Low-density zoning recommended for Hughes Stadium land

Samantha Ye

In a deviation from staff, the Fort Collins Planning and Zoning board is recommending a low-density residential zoning for the Hughes Stadium site.

The board rejected a recommendation from City staff to split the zoning, which was to have the eastern half be a Low Density Mixed-Use Neighborhood District and the western half a Residential Foothills district. Instead, the board voted 4-2 to make the entire area an RF district, which is for lower density residential areas and more open space, according to City code.

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This marks a small victory for residents who have been concerned about developer Lennar’s proposal to build 600 to 700 homes on the land.

In my view, what that does is it starts the negotiations with the developer on how to cluster and how to use that site relative to issues like … less density closer to the Foothills.”-Michael Hobbs, Planning and Zoning board member 

Out of the dozens of residents who attended the rezoning meeting, a number of them listed their grievances with the 600-home proposal. 

Since the site is more isolated in west Fort Collins, residents pointed out anyone who lives in the new developments will have to drive for most services, increasing sprawl, congestion and safety concerns in the event of fires or floods.

“Community safety needs to rank well above land use code regarding zoning consistency, continuity or contextual densities, and certainly over historical precedence,” said resident Anna Goldetsky. 

City staff said, assuming 600 single family homes, there would be 6,000 vehicle trips per day coming from the area, and that Poudre Fire Authority believes access is adequate for emergencies.

Rather than housing, residents recommended other more unique community uses for the area such as a community center or development for those with dementia. 

“Ask yourself, do if you want to contribute to high density housing on the face of our beloved Foothills and Horsetooth Reservoir…or do you want the legacy to be one of world-class innovation and creativity, creating a unique setting worthy of an award-winning city?” said Mary Grant, member of Planning Actions to Transform Hughes Sustainably.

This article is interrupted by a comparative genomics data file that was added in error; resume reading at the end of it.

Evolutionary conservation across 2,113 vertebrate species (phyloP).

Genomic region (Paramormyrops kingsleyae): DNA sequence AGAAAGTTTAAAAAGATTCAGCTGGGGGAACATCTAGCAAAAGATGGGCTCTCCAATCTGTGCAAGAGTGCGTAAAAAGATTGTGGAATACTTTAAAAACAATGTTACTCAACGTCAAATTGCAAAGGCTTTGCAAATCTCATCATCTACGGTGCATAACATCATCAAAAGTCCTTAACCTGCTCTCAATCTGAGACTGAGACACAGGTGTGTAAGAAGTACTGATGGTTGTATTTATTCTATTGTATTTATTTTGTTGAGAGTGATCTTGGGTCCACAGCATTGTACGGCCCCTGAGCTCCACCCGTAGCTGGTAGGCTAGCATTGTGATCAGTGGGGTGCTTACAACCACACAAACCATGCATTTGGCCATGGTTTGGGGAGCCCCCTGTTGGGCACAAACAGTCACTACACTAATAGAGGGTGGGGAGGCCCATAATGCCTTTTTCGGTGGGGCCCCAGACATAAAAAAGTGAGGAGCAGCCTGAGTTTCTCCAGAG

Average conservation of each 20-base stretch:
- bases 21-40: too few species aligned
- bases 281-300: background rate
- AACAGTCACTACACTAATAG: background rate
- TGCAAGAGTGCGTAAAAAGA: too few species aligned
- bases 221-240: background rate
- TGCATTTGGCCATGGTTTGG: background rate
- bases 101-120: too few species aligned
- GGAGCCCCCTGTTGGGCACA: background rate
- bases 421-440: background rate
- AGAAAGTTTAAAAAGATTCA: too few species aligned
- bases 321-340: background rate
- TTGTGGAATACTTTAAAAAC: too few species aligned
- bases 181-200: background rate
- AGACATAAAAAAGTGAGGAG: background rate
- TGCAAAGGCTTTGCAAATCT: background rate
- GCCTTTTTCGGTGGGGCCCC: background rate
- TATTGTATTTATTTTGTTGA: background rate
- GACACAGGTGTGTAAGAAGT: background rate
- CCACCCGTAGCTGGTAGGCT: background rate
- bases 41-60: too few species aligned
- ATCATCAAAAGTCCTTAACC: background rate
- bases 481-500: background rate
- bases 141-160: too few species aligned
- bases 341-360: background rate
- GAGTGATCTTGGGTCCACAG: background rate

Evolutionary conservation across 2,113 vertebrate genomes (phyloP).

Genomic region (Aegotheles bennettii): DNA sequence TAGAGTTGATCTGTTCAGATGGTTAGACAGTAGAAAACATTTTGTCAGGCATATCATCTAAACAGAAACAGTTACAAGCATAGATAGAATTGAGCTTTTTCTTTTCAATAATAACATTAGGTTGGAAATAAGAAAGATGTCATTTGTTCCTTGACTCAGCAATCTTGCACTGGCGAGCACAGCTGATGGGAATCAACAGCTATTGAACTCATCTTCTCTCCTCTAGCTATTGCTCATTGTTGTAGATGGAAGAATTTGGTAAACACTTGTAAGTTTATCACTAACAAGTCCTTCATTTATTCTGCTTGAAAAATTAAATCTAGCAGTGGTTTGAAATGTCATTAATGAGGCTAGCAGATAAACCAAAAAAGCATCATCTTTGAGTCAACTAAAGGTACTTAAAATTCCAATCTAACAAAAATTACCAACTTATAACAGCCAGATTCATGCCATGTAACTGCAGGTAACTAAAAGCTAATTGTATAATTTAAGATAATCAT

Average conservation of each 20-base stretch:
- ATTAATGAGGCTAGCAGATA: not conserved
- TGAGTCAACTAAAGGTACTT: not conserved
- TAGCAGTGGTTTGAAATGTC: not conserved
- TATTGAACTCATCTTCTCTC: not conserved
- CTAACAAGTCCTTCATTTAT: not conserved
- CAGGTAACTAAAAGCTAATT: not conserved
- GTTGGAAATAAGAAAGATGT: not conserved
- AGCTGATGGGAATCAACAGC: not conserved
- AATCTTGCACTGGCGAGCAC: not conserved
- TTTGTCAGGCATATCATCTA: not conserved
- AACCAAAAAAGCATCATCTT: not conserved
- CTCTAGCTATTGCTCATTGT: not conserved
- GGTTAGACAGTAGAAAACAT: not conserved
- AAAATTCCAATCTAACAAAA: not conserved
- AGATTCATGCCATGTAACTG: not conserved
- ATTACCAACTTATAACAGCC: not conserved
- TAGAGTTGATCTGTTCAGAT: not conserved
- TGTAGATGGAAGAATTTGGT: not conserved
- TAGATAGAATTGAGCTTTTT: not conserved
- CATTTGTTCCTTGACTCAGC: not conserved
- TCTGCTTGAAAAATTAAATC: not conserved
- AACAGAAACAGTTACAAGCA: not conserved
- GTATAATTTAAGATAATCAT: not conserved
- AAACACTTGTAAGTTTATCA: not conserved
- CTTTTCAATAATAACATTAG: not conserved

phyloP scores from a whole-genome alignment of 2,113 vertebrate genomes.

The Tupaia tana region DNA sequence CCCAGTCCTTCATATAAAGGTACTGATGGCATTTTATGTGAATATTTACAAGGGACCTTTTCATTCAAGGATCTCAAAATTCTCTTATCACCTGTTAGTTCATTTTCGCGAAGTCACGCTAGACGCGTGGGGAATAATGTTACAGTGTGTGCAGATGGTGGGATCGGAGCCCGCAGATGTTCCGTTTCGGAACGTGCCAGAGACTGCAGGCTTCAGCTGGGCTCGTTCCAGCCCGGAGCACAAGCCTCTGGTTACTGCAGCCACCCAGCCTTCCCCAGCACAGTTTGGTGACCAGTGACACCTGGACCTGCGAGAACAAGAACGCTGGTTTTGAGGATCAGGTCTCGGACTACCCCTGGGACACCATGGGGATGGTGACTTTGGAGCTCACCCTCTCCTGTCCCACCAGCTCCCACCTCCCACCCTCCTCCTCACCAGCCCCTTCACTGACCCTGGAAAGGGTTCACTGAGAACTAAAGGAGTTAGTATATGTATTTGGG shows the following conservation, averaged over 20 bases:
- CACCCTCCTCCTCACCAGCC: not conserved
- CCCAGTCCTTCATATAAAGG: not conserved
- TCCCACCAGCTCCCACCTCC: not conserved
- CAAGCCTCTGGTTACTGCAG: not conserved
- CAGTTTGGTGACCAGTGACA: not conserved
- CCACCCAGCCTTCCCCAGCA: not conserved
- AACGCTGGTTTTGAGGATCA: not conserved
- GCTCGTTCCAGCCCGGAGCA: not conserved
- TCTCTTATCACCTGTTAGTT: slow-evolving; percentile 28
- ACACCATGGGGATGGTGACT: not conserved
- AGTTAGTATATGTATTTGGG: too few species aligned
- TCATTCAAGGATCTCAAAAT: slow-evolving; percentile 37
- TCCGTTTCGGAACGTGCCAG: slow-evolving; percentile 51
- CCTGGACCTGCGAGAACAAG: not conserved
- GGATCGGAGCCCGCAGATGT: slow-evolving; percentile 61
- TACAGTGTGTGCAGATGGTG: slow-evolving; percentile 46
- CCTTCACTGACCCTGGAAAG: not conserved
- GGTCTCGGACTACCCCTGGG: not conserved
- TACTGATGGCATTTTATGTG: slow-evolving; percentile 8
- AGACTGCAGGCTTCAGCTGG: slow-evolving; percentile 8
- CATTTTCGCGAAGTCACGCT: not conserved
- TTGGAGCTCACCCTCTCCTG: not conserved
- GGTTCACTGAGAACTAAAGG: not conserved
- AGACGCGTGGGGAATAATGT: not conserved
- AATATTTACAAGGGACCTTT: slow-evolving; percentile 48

Resident speaks before Fort Collins Planning and Zoning Board
One of several residents associated with Planning Actions to Transform Hughes Sustainably speaks before the Fort Collins Planning and Zoning board about the rezoning of Hughes Stadium site. (Collegian | Samantha Ye)

Board chairman Jeff Hansen and vice chairman Jeff Schneider voted against the full RF rezoning. They said it was too limiting on the possible housing options at a time when the City is in need of attainable housing. 

The remaining members voted in favor, some citing similar concerns the residents brought up like access to services and density. 

“In my view, what that does is it starts the negotiations with the developer on how to cluster and how to use that site relative to issues like … less density closer to the Foothills,” said member Michael Hobbs.   

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Hobbs emphasized that the RF designation is a good starting point to work for the community while not taking away the rights of CSU and Lennar’s private land ownership.

Colorado State University sold the property to Lennar in October 2018. 

Typically, developers submit for a zoning designation they feel would fit their development goals, but City Council took the unusual step of initiating the rezoning themselves

The City has since hosted a neighborhood meeting about the rezoning and now the P&Z board decision will be brought back to Council who will make the final decision. They will take into account the board’s and staff’s decisions but could ignore them both.

That item is currently scheduled for the Nov. 5 Council meeting.

Samantha Ye can be reached at news@collegian.com or on Twitter @samxye4.